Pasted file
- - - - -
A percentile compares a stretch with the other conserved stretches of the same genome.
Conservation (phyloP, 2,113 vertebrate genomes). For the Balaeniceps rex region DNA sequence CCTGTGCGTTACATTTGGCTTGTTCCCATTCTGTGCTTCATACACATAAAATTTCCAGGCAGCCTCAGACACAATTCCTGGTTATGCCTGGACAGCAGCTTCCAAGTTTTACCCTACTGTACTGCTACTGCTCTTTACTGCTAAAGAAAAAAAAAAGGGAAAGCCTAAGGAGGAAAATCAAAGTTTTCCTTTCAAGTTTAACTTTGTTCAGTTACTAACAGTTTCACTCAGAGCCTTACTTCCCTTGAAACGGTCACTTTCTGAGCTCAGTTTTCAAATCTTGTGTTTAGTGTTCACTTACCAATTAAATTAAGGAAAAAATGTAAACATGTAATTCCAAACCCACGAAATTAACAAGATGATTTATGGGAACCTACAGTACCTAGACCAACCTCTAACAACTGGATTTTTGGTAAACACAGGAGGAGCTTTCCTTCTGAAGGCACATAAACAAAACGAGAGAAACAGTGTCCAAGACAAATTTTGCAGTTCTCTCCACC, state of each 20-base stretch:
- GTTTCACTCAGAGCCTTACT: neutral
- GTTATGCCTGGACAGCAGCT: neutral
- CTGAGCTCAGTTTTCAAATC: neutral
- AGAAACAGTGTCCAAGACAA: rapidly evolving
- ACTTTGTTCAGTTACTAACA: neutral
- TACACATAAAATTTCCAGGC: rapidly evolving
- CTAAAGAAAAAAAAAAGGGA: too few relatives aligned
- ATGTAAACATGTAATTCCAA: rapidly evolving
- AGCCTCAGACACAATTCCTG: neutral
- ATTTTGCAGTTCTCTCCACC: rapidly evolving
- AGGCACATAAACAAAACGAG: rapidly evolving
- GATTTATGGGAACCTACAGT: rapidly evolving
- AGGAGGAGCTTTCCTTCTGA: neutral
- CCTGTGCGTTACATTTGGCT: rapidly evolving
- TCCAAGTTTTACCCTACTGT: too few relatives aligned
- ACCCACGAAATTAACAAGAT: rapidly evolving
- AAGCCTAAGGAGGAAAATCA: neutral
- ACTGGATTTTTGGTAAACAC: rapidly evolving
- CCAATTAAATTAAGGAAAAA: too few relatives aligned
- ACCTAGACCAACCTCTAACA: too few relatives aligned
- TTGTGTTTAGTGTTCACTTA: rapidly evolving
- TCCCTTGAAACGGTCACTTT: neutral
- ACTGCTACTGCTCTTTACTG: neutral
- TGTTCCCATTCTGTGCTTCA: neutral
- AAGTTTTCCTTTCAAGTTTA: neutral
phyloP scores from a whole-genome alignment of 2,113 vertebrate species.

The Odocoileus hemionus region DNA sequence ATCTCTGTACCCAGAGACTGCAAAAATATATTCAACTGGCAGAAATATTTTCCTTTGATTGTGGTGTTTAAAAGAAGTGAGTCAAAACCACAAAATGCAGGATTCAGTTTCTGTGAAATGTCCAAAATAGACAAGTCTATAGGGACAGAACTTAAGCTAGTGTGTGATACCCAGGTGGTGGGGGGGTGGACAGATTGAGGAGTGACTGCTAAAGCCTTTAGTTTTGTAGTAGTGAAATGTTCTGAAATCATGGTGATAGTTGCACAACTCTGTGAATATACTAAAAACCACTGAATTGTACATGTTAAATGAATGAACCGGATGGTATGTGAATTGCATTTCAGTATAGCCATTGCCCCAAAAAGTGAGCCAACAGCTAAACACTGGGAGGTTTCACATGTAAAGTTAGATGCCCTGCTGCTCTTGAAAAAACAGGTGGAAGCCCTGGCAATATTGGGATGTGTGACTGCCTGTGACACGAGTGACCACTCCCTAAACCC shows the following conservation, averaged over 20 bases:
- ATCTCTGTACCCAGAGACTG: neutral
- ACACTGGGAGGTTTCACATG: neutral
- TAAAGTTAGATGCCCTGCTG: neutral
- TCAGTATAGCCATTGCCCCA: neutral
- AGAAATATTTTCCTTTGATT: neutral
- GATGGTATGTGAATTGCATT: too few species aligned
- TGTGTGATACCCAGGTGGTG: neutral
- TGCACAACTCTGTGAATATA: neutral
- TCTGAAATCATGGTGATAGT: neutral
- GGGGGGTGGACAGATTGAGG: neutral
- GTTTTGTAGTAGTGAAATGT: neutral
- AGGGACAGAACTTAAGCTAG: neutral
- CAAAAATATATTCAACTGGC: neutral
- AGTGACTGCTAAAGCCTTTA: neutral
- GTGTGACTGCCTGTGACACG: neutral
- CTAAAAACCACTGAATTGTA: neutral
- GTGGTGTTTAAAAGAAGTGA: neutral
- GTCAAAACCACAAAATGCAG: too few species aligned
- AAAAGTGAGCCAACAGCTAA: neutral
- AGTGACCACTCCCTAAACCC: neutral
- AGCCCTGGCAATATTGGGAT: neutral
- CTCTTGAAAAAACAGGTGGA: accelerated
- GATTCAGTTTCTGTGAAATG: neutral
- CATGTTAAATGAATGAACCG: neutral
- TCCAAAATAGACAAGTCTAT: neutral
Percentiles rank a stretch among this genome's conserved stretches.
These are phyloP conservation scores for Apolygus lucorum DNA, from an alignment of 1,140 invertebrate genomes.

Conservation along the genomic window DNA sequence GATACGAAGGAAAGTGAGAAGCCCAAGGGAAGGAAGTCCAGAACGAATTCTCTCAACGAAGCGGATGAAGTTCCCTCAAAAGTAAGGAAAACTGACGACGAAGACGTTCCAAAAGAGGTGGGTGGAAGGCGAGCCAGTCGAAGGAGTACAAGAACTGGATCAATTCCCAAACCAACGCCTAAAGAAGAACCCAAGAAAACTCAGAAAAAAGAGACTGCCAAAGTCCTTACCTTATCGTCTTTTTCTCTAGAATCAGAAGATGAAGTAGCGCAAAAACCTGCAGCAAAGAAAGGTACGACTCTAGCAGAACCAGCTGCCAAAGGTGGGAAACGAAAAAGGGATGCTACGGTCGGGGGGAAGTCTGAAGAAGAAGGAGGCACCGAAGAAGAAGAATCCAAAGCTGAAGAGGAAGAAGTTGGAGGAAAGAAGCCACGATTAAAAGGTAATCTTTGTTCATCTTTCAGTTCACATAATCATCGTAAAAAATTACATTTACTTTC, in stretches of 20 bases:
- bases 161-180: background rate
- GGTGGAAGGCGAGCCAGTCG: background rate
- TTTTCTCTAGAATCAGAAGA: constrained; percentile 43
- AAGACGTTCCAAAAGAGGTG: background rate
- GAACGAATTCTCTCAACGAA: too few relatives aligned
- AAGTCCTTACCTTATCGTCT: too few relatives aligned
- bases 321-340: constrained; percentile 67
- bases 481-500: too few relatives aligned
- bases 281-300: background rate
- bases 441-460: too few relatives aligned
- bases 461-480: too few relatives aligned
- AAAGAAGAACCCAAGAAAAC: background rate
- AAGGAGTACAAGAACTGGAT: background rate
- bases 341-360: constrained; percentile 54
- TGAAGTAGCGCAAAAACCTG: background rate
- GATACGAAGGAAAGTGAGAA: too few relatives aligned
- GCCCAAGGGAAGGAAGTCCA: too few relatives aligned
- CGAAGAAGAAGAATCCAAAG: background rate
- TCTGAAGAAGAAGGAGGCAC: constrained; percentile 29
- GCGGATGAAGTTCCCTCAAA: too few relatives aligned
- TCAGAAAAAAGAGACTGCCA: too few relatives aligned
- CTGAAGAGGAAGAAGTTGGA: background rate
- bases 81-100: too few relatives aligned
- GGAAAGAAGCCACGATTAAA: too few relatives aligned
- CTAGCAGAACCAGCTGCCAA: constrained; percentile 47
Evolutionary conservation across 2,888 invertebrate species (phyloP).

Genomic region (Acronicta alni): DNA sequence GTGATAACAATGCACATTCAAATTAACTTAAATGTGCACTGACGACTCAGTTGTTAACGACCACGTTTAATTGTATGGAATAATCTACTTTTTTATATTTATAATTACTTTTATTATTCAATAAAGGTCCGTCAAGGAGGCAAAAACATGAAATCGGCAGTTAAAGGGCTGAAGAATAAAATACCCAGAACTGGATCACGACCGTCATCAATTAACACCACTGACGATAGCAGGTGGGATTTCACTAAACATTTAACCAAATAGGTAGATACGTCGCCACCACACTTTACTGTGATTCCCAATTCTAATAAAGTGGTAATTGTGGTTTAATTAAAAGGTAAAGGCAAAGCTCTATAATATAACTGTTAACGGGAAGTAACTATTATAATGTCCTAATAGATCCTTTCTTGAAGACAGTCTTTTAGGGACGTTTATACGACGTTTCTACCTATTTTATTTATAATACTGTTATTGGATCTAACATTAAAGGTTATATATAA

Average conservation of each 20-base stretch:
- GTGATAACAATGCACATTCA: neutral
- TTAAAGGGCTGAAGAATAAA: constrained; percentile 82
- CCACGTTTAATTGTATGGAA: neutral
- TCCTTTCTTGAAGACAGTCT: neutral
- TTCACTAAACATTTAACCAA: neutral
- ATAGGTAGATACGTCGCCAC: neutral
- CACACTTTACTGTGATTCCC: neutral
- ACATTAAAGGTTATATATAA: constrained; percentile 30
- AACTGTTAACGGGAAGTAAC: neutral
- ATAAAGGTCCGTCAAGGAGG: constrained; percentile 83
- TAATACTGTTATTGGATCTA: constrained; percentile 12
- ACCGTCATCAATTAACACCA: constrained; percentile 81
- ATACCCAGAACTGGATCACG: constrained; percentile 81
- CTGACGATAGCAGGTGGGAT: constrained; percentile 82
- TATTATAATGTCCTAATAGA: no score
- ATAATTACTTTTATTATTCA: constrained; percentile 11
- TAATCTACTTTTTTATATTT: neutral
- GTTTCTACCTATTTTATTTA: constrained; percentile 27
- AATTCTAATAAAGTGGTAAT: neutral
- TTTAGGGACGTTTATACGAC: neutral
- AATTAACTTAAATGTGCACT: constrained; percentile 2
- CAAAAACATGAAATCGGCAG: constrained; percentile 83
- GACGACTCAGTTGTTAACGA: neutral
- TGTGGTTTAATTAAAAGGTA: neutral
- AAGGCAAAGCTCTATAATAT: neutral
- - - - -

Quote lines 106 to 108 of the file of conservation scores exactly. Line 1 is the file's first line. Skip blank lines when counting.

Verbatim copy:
- AATTAACTTAAATGTGCACT: constrained; percentile 2
- CAAAAACATGAAATCGGCAG: constrained; percentile 83
- GACGACTCAGTTGTTAACGA: neutral